While driving up a canyon or cruising along a city street you may notice a white sticker with a bright red left hand that’s plastered on signs, posts, trash cans and many other objects. This well-known logo of Lefthand Brewing in Longmont, Colo., is a literal example of the intersection of craft brewing and society.But how much are non-craft brew drinkers and the communities at large being positively impacted by the local craft breweries that are popping up all over the Rocky Mountains? More than you know.<br /> <br /> In 2011, craft brews comprised only six percent of the overall beer market (which is extremely impressive), but the impact that craft breweries have on the communities where they operate is astounding, making it seem as though they have a lot more of the overall market share than they do.<br /> <br /> You’d be hard-pressed to find another industry that does as much to contribute to the well-being of the community in which it resides, whether it’s through monetary contributions, in-kind donations, man hours donated to non-profits, support of local farmers, artIsts, and musicians, or the examples set in sustainability and environmental awareness.<br /> <br /> Reaching Out<br /> <br /> Contributing to non-profits isn’t just something craft breweries do to promote their image…it’s a part of who they are and represents the values in which they believe. Amanda Johnson-King from Odell Brewing describes the multitude of ways Odell supports the community, including tasting room staff donating all tips to a different charity monthly and selecting two charities each month to receive the proceeds from their taster tray sales. In addition, they lead by setting an example. Johnson-King explains, “We have a volunteer program we call Odell Outreach that started a couple of years ago. For the past two years, the brewery has selected a volunteer project and our entire staff spends two days working for the non-profit.”<br /> <br /> Johnson-King recalls, “The first year we helped Wildlands Restoration Volunteers with erosion mitigation by planting willow poles, laying erosion mats, and seeding. Last year we spent two days cleaning, cooking, and painting at The Mission homeless shelter.John Giordanengo, Colorado Northern Regional Director from Wildlands Restoration, explains how much the efforts mean to them. “Having the Odell crew participating at the Campbell Valley watershed restoration was truly inspiring and a ton o’fun!” He continues, “Not only did they complete some very important and high quality work, but their participation has motivated other local businesses to get involved in this work including Mugs Coffee Lounge and New Belgium Brewing.”<br /> <br /> This year Odell invited their fans to join in and help repaint a home for at-risk youth. Volunteers were rewarded with pizza and Odell brews at the brewery afterwards.<br /> <br /> Karla Baise, Outreach Coordinator for Odell sums it up by saying, “These events and outings mean so much to us in reaching out to our community, but they are invaluable in getting us together for a cause that is greater than us. The vibe lasts a long time after returning to work.”<br /> <br /> Revolution Brewing in Paonia, Colo., started a “revolution” embodying the spirit of being one with the community, excitedly shares founder Mike King. “We chose this small town in Western Colorado because we wanted to create a regional, small scale brewery that specifically serves the community,” he explains.He continues, “We try to do this in a number of ways.We hire local labor-our cooler, as efficient as any commercial unit, was built by the young carpenter who also built our tasting room bar and benches.The wood, all matching slabs from a single beetle-kill spruce, comes from the local tree service and was cut within thirty miles of our building. A local electrician, patron and friend built all of our control boxes for the glycol system. The painters, landscaper, local hardware guy, plumber-they are all regulars, just as we are to them.”<br /> <br /> King relays, “Paonia is a small Colorado town filled with artists, farmers, ranchers and miners and the latter two groups took a long time to embrace the local product, but we now have a large percentage of regulars who didn't drink microbrew until we came to town.” Finishing, King states, “That said, we have also taken the advice of our patrons, and we have introduced new lagers.” These lagers bridge the gap between PBR and Revolution’s hoppier beers.<br /> <br /> Forget GDP – We Have GNH!<br /> <br /> When asked how microbreweries are interwoven with the community, responses of all sorts are generated.“We are promoting the ‘GNH’ – gross national happiness,” exclaims, Dave Collins who works in the warehouse for Avery Brewing in Boulder. In Avery’s case they prefer to donate craft beer to events that benefit the community and people in need. Marketing Director Joe Osborne explains, “Sometimes it's for a 5K fun run that donates proceeds to cancer research, a midnight art auction that raises money for the museum, or a beer dinner whose profits go toward protecting a local river. For all of our large festivals, like the Boulder Strong Ale Fest and Boulder SourFest, we Donate 100% of our profits to charitable causes.” Osborne enthusiastically shares, “In 2011 alone, we donated over $22,000 in cash and another $25,000 in beer to organizations that were able to use it for their fundraising efforts.”<br /> <br /> Innovation with Spent Grain<br /> <br /> Spent grain, a by-product of the brewing process, is commonly donated by breweries to farmers who use it to feed their cattle; however, two Colorado breweries are ensuring there’s a unique twist to that donation. In his new book, Of Mines & Beer! The History of Brewing in Gilpin County, Colorado, and Beyond! Author Dave Thomas explains what Dostal Alley Brewpub and Casino does with their spent grains.<br /> <br /> “Since 2007, local resident John Kittredge has driven his truck to the brewery on brew day and loaded up with heavy, wet spent grains. When he returns to his home, located on several former mining claims in Russell Gulch, he scatters the material over the ground. Placer and deep rock stamp mill tailing piles have covered most of the good, arable soil in Russell Gulch and surrounding mining districts.Residents have been unable to drink well water for many years due to heavy metal contamination from deep-shaft mining. Scattering the brewer’s spent grain replenishes some of the organic material missing from the soil for more than 150 years, allowing natural growth to occur.”<br /> <br /> Aspen Brewing Company donates a portion of their spent grain to the Aspen Center for Environmental Studies and their teaching farm, Rock Bottom Ranch, an institute that teaches sustainable farming techniques and environmental impacts. Aspen Brewing co-owner Duncan Clauss estimates that they donate 1,000 pounds of dry grain each week and are proud to help have a lasting impact on their gorgeous community.<br /> <br /> Wheeled Past the $2 Million Point<br /> <br /> Heard of that zany bicycle parade coordinated by New Belgium…the Tour de Fat? Yeah, the one where people wear costumes and ride their bikes around cities en masse to celebrate bicycling? This year the festival eclipsed the $2 million mark for total funds raised for non-profitsand this after only 13 years in existence. The Overland Mountain Bike Club in Fort Collins and the Southwest Idaho Mountain Bike Association are two of the organizations that have benefited. In 15 cities nationwide, young tykes, college coeds, and octogenarians turn out to pedal around the streets, and I’m betting all of them don’t quaff Fat Tire…or other craft brews…but there they are, participating in an event sponsored by the country’s third largest craft brewer. Leading the way in caring for our planet, New Belgium proudly reported that in 2011 Tour de Fat boasted an impressive 90 percent Diversion of waste from landfills. This definitely has an impact of beer drinks and non-beer drinkers alike!<br /> <br /> New Belgium is also a member of 1 % for the Planet, so one percent of their revenues go to environmental causes such as the Save the Colorado campaign.<br /> <br /> Boosting the Economy<br /> <br /> Beer festivals and events are a windfall to a community. The 2011 Oregon Brewers Festival in Portland had an economic impact of $23.2 million dollars on the local economy. This year more than 80,000 craft beer fans will travel to Portland from around the world and leave their money behind at a rate of more than $750 per person.<br /> <br /> Pop into a tasting room and there’s a good chance you’ll see artwork created by local artists adorning the walls and that there’ll be a musician from the community sharing their soul. Kimberlee Rubin of Fort Collins Brewery estimates that they support 60-75 local artisans and musicians a year. Twisted Pine Brewing Company in Boulder is in the midst of a yearlong endeavor that has them releasing a different style of beer each month that’s placed into a bottle sporting a label with a local artists’ handiwork.<br /> <br /> Breweries such as Fort Collins Brewery (FCB) who are affiliated with a restaurant or are a brewpub support the local economy by purchasing fruit, vegetables, and meat from area farmers. FCB has also been a host pick-up site for the Grant Family Farms community-supported agriculture program for five years.<br /> <br /> It’s common to hear of breweries advertising that on certain nights they’ll donate one dollar per pint to a local non-profit, as Grimm Brothers Brewing in Loveland, Colo., recently did. In mid-June they donated $1,200 to the Red Cross to benefit the High Park fire victims. The tasting room staff donated their tips and Grimm Brothers received a matching donation – a very successful event! Co-owner Russell Fruits is passionate about non-profits, as he worked for one for almost seven years. Fruits shares that Grimm Brothers donates to four to five non-profits a week, either by providing beer for a function, giving a monetary donation, or letting a non-profit use their facility. In the near future, they’re planning to pair each new beer with a local non-profit, starting with Water of Life, an American IPA. It will benefit Life for the Innocent, an organization that rescues kids from human trafficking.<br /> <br /> Glenwood Canyon Brewpub takes a slightly different route to impact the Glenwood Springs area.It donates brewing ingredients and equipment to the local homebrew club, the Roaring Fork High Altitude Mashers, who in turn turn brew beer to sell at fundraisers benefiting groups such as the Thunder River Theater Company and Glenwood Springs Youth Hockey.<br /> <br /> Three Cheers for Craft Breweries<br /> <br /> In jolly old England, pubs used to promote foot races to bring patrons to their establishments and increase sales. This marketing strategy was employed simply for profit’s sake. We’re a far cry from those days as evidenced by the examples above…and this was just scratching the surface.<br /> <br /> Microbrewing is a sub-culture that people want to be a part of and it’s not just because of the beer – it’s due to the myriad of efforts that the companies who comprise the industry are undertaking each and every day. A Loveland resident recently commented that she’d love to wear a Fat Tire cap or a Grimm Brothers shirt, but she doesn’t like beer and so doesn’t feel it’s appropriate to sport the breweries’ apparel. I initially thought that this coffee-drinker shouldn’t wear the brewery garb; however, after reflecting on what craft breweries mean to our communities and what a better world we live in because of them, I’ve retracted my statement. Next time I pull on one of the many brewery shirts comprising my wardrobe, I’ll be proud to wear it not only because of the amazing beer they produce, but because of the environmental stewards they are and the community bonding they promote.It’s one more reason why we should all be proud to be craft beer drinkers.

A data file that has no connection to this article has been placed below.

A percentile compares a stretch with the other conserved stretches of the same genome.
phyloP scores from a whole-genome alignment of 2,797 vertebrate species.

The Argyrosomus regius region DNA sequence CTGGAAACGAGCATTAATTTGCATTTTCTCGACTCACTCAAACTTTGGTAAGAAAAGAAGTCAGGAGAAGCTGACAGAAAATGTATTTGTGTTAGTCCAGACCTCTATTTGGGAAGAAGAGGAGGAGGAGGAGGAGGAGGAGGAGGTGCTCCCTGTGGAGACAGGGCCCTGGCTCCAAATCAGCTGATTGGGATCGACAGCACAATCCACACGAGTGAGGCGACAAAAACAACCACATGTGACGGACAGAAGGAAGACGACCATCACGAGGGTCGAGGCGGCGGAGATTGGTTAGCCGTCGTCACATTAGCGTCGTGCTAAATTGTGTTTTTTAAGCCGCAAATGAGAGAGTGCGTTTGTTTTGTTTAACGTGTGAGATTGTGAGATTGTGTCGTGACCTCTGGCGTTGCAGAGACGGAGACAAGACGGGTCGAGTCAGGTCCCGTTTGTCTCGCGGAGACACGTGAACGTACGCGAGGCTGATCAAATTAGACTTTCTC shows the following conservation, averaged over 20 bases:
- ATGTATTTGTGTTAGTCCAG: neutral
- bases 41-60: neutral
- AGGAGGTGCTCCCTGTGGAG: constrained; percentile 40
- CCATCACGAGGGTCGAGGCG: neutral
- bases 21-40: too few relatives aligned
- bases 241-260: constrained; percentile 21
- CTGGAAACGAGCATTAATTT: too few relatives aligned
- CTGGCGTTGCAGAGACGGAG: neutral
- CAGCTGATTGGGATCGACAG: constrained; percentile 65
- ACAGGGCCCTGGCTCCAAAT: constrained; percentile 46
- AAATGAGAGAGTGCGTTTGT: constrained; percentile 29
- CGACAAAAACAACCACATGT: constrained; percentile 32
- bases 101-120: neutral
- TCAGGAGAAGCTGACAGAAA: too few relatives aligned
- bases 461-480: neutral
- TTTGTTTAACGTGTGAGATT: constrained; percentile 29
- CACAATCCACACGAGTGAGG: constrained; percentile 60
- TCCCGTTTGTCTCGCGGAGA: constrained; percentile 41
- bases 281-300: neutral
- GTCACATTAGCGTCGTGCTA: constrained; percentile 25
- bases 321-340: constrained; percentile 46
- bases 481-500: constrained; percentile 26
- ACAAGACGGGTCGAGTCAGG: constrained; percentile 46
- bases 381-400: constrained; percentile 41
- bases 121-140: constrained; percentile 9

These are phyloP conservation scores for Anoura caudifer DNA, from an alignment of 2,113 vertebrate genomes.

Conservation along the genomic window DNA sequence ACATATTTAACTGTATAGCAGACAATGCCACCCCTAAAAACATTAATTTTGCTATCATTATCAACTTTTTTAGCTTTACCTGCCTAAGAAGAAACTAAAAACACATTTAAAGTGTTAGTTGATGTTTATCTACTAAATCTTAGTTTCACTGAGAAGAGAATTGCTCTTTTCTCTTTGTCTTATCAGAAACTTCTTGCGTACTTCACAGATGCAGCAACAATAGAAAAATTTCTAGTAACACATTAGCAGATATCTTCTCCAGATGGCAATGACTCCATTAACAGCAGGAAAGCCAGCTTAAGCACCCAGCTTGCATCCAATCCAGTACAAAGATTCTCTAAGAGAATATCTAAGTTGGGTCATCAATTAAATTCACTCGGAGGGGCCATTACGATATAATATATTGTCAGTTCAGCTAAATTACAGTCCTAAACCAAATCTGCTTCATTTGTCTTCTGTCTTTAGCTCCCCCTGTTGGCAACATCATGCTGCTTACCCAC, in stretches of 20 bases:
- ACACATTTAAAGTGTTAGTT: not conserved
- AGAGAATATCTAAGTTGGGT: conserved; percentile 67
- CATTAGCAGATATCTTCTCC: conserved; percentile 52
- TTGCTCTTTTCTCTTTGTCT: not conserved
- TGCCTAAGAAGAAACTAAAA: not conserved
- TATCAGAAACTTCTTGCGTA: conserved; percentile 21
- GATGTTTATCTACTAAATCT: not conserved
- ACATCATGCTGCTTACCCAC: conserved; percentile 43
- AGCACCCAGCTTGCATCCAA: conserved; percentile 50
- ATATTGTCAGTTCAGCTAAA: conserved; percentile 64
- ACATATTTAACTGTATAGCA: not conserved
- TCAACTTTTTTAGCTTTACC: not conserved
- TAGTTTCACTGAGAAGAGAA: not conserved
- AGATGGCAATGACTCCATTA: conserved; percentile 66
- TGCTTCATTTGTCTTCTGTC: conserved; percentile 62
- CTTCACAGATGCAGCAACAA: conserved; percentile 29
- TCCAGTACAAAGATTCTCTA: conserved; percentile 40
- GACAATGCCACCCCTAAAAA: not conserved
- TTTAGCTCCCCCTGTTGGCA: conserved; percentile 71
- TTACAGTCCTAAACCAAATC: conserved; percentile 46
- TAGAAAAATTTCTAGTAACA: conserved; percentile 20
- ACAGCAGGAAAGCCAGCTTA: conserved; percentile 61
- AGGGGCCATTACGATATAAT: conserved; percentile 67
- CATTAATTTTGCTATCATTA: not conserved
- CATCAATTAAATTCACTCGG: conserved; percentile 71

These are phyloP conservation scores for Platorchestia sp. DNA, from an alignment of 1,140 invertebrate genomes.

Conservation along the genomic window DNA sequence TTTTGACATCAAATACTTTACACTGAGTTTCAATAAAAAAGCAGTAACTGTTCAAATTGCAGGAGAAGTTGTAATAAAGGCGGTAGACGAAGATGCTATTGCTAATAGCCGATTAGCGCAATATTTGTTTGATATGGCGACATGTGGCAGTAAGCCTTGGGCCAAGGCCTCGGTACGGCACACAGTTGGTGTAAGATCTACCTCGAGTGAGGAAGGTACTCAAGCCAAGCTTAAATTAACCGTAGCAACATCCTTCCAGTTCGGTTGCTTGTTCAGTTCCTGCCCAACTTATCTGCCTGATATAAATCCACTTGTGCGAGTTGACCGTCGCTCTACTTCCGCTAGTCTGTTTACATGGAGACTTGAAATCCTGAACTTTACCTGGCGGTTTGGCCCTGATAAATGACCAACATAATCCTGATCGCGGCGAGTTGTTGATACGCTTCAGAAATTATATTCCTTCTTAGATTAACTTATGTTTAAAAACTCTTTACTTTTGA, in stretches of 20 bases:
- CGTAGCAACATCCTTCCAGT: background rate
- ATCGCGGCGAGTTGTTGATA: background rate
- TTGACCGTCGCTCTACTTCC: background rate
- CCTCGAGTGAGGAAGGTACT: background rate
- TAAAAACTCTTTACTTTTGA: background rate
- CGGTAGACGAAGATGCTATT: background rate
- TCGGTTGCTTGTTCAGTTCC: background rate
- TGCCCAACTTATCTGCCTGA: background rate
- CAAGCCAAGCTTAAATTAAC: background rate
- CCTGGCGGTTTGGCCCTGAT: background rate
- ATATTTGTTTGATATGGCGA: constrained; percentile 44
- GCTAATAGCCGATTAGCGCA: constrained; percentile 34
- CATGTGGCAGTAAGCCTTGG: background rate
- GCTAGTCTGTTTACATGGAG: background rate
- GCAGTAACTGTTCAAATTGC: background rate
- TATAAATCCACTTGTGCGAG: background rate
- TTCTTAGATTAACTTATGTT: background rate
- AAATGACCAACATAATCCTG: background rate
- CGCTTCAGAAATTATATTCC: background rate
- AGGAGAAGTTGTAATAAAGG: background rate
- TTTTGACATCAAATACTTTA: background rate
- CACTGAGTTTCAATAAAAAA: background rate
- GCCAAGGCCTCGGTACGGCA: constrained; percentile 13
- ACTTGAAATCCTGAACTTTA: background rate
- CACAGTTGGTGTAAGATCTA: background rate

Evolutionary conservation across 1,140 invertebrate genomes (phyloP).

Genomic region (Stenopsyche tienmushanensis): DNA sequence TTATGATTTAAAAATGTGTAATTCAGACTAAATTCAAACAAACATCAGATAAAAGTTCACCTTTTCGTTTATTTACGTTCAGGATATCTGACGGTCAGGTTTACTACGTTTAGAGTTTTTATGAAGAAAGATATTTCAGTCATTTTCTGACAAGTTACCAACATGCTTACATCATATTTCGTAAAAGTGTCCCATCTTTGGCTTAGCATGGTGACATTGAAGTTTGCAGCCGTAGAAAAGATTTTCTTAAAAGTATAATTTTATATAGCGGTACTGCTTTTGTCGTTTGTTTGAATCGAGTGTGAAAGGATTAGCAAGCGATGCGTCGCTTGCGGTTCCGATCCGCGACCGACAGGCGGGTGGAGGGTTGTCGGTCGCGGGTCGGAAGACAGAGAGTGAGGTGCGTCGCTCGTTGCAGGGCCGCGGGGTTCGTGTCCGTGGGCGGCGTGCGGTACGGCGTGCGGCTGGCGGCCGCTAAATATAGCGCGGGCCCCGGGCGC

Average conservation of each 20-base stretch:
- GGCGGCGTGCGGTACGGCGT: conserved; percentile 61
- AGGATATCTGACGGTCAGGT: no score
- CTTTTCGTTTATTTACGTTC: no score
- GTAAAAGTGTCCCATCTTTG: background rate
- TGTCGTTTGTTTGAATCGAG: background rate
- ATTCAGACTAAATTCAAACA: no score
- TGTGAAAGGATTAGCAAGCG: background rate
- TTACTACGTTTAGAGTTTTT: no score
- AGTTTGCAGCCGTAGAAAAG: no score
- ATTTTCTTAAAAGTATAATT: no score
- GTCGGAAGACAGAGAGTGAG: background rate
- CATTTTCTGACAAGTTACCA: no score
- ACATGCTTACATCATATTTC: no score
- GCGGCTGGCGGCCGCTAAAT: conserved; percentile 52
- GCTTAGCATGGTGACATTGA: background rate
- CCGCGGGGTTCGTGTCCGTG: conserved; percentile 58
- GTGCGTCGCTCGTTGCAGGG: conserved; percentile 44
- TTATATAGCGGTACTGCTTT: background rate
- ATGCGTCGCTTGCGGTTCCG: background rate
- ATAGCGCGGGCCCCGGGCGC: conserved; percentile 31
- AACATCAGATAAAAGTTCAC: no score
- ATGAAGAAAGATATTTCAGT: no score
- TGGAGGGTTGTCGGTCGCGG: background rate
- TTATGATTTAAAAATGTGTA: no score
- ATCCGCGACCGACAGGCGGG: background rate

Read the full article at http://rmbnonline.brewingnews.com/article/The+Intersection+Of+Craft+Brews/1137613/121329/article.html.